Chicken Stock

I’ve been out of the kitchen since my unfortunate incident with the sharp knife, at least for canning.  (Dinner and breakfast not withstanding.)  But on Thursday, I made tacos for dinner and made extra, so we could put it up.  We ended up with left overs and 2 pint jars of taco meat for canning – those are in the pressure canner right now. 

 

I’ve been watching this very amusing show called “Doomsday Preppers” on the National Geographic  channel.  While we prep, we are no-where NEAR that intense or, frankly crazy, about it.  While I’m sure that the show’s producers contributed immensly to the crazy factor there, I have to think, “HOW THE HECK do the folks with 3+ years of food storage actually rotate their food?” 

The couple of good things we did get from the show are these:

  • I LOVE the garden pool guy.  If we lived in a warmer climate, we’d do that too.  But we don’t, so we can’t.
  • Make extra for dinner and can it .  Honestly hadn’t thought of that one, but it’s worth repeating.  So we’re doing it. 

One of the other things I’ve picked up over the years I’ve been canning is that there is a winter season for canning.  In the winter, I make pressure canned stuff.  It helps to heat the house.  Here is  a partial list of the things I can in that season:

  • Dry beans to ready-to-go
  • Stocks, beef & chicken, mostly, though we do have  vast shelf of Turkey stock for my husband, who’s not yet used any of it.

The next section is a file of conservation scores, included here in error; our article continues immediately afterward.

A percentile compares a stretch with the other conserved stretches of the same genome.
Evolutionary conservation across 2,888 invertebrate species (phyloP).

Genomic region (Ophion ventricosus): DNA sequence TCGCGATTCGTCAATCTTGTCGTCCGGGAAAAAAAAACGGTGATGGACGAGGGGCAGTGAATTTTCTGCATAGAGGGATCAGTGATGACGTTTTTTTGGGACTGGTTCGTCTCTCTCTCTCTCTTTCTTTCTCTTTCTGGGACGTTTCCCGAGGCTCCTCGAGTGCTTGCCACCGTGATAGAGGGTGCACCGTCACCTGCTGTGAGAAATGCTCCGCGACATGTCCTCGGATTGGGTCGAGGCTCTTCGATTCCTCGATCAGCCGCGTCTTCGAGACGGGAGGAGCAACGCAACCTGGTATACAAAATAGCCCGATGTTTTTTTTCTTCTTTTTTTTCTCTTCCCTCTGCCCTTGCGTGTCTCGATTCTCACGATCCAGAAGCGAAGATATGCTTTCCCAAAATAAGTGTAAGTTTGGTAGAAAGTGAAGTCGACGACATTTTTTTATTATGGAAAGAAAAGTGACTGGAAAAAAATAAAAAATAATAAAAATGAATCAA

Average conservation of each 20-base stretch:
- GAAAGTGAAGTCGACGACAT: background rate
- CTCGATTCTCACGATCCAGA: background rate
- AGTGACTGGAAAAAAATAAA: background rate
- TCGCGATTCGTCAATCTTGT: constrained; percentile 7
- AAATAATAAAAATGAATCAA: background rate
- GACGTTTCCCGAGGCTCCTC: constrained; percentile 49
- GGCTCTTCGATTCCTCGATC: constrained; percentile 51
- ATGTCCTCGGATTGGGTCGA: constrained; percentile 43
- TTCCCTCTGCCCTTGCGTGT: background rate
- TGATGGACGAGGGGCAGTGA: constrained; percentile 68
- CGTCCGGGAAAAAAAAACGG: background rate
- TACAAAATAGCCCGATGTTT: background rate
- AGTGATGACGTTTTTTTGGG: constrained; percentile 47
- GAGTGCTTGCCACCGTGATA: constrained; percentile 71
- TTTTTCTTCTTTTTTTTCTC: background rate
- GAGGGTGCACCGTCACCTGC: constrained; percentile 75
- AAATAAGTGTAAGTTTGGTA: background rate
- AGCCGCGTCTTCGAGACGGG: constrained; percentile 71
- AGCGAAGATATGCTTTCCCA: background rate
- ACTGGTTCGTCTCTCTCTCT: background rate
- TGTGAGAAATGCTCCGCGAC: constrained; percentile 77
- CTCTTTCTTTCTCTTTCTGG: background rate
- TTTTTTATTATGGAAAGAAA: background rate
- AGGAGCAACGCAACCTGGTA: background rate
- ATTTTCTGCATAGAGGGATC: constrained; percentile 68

• Lemon products
  • Dinners – meaty things, Sloppy Joes, Chili, Taco mix, etc.
  • Detergent

Today I’m making chicken stock.  How I do this is as follows: 

Every time I make chicken or steak for dinner, I trim the meat up and put it into the freezer in a plastic zip-lock – that way, I don’t have to waste a good piece of meat to make the stock. 

When I’ve got a full bag, I drop it into my biggest stock pot, which is 4-5 gallons.

I add many of the following, depending on what I’ve got around in the kitchen.

  • Carrots
  • Celery
  • Onion
  • Bay leaf
  • Green Pepper
  • Pepper corn
  • Garlic
  • Parsley

If you have none of these items, that’s ok too, just plan to use the stock for flavoring, rather than on it’s own.  Plain stock is GREAT for flavoring rice.

Then, I go one of two directions.  I either boil it all afternoon or, once it’s defrosted and I’m done with the pressure cooker for the tacos, I transfer the stock to the pressure cooker and cook it down there for about anohour.  This afternoon, I’m using the pressure cooker method.  In the pressure cooker, I’ll let it ride for an hour at around 10 lbs pressure – timing and pressure are not particularly important here, you could simply let it ride for a while and then check it.

The chicken and veg get fed to my cats or go into a soup.  If you wanted, you could also can them up at this point.

When it’s done cooking, I strain it back into the original stock pot and let the liquid compeltely cool.  The next day,  the chicken fat willl be removed for schmaltz.

Ladle into quart jars & cook.  Process @ 10 lbs pressure for 90 minutes.   Then you get this!

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About catfeet1

Mom, canner, reader, sci-fi geek, she who loves car seats
This entry was posted in Canning, Household and tagged , , . Bookmark the permalink.

2 Responses to Chicken Stock

  1. Pingback: Putting Up Food in the Winter | Prepared for Anything

  2. Phoebe says:

    Yum! Ann, that looks excellent. I’ve never canned anything but plan to try when we move into our new house. Chicken stock is definitely first on the list (I sure use it enough!).

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